“It’s just total nonsense, the idea of having a chaplain who is an atheist,” Fleming told fellow House members. “When it comes to the idea of an atheist chaplain, which is an oxymoron – it’s self-contradictory – what you’re really doing is now saying that we’re going to replace the true chaplains with non-chaplain chaplains.”
Speaking about the current DOD rules for chaplains on the House floor, Fleming said: “Chaplains must possess appropriate education credentials, two years of religious leadership experience, and more importantly, must receive an endorsement from a qualified religious organization attesting to the tenants of the endorser’s faith…In June this body twice affirmed that the military is not permitted to appoint atheist chaplains.”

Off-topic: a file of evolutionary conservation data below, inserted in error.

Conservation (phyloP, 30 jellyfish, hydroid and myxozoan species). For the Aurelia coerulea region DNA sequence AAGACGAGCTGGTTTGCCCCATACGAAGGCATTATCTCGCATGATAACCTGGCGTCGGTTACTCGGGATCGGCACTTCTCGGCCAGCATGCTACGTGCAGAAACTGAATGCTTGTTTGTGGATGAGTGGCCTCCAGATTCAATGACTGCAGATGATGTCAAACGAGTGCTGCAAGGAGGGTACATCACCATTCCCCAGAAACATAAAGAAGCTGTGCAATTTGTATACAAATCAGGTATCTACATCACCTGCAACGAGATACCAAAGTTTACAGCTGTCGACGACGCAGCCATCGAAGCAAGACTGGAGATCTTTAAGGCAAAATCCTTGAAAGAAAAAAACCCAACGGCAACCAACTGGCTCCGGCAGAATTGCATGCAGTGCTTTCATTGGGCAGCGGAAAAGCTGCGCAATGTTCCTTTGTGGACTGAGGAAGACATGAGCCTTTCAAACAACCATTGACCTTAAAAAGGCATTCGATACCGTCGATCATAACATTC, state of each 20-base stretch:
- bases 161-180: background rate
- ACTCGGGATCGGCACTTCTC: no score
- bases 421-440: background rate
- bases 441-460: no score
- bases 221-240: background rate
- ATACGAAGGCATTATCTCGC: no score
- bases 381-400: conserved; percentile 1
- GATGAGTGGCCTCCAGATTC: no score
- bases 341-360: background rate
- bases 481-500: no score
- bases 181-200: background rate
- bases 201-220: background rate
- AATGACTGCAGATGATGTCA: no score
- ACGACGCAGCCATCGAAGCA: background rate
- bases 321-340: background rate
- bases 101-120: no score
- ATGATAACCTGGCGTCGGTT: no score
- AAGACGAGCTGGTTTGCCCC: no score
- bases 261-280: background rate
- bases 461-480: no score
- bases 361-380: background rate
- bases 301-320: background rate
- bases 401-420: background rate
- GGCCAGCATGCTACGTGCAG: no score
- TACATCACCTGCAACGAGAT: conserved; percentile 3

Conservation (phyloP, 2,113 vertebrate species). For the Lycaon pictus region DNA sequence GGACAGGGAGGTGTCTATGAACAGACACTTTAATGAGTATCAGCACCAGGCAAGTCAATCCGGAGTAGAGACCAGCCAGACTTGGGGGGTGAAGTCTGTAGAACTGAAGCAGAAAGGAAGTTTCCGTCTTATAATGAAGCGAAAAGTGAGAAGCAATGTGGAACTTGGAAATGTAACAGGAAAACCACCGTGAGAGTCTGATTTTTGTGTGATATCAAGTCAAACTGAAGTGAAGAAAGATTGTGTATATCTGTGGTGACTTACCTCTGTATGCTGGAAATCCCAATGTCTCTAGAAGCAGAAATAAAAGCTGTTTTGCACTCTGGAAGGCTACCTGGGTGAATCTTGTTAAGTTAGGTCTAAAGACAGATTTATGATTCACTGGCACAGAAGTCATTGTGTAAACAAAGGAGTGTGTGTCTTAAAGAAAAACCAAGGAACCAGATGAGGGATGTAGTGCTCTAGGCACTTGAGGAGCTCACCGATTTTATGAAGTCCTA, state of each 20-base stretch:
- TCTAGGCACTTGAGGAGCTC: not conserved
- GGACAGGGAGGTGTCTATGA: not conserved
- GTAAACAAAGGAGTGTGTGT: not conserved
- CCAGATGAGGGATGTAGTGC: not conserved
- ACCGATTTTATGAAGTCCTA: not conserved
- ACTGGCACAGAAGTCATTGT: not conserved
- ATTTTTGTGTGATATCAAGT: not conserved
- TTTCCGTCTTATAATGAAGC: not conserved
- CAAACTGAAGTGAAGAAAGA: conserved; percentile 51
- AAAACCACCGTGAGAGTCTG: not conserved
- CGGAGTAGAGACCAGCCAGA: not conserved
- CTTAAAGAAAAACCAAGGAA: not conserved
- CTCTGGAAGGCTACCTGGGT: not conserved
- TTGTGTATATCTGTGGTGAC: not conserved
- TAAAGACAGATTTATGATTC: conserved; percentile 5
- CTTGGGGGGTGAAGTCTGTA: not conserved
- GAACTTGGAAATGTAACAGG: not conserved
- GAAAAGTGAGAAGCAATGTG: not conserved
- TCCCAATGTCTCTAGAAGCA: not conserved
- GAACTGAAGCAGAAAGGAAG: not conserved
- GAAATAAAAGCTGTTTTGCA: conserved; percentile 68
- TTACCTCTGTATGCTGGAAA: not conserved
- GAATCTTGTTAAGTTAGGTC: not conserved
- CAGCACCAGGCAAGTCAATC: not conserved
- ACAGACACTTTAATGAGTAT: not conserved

The House voted Tuesday to approve Fleming’s amendment to the 2014 DOD Appropriations Act (See H.R. 2397.pdf) which he said was an effort to “…define what a chaplain is. A chaplain is a minister of the faith -- someone who believes in a deity of a spiritual life who is assigned to a secular organization.”
The amendment passed with 227 Republicans and 26 Democrats voting in favor of passage.
Fleming introduced the amendment in response to an earlier proposal by Rep. Rob Andrews (D–NJ) that stated: “The Secretary of Defense shall provide for the appointment, as officers in the Chaplain Corps of the Armed Forces, of persons who are certified or ordained by non-theistic organizations and institutions, such as humanist, ethical culturalist, or atheist.”
“Basically, the standard is to be recognized as a church by the Internal Revenue Service,” Jason Torpy, president of the Military Association of Atheists and Free Thinkers explained.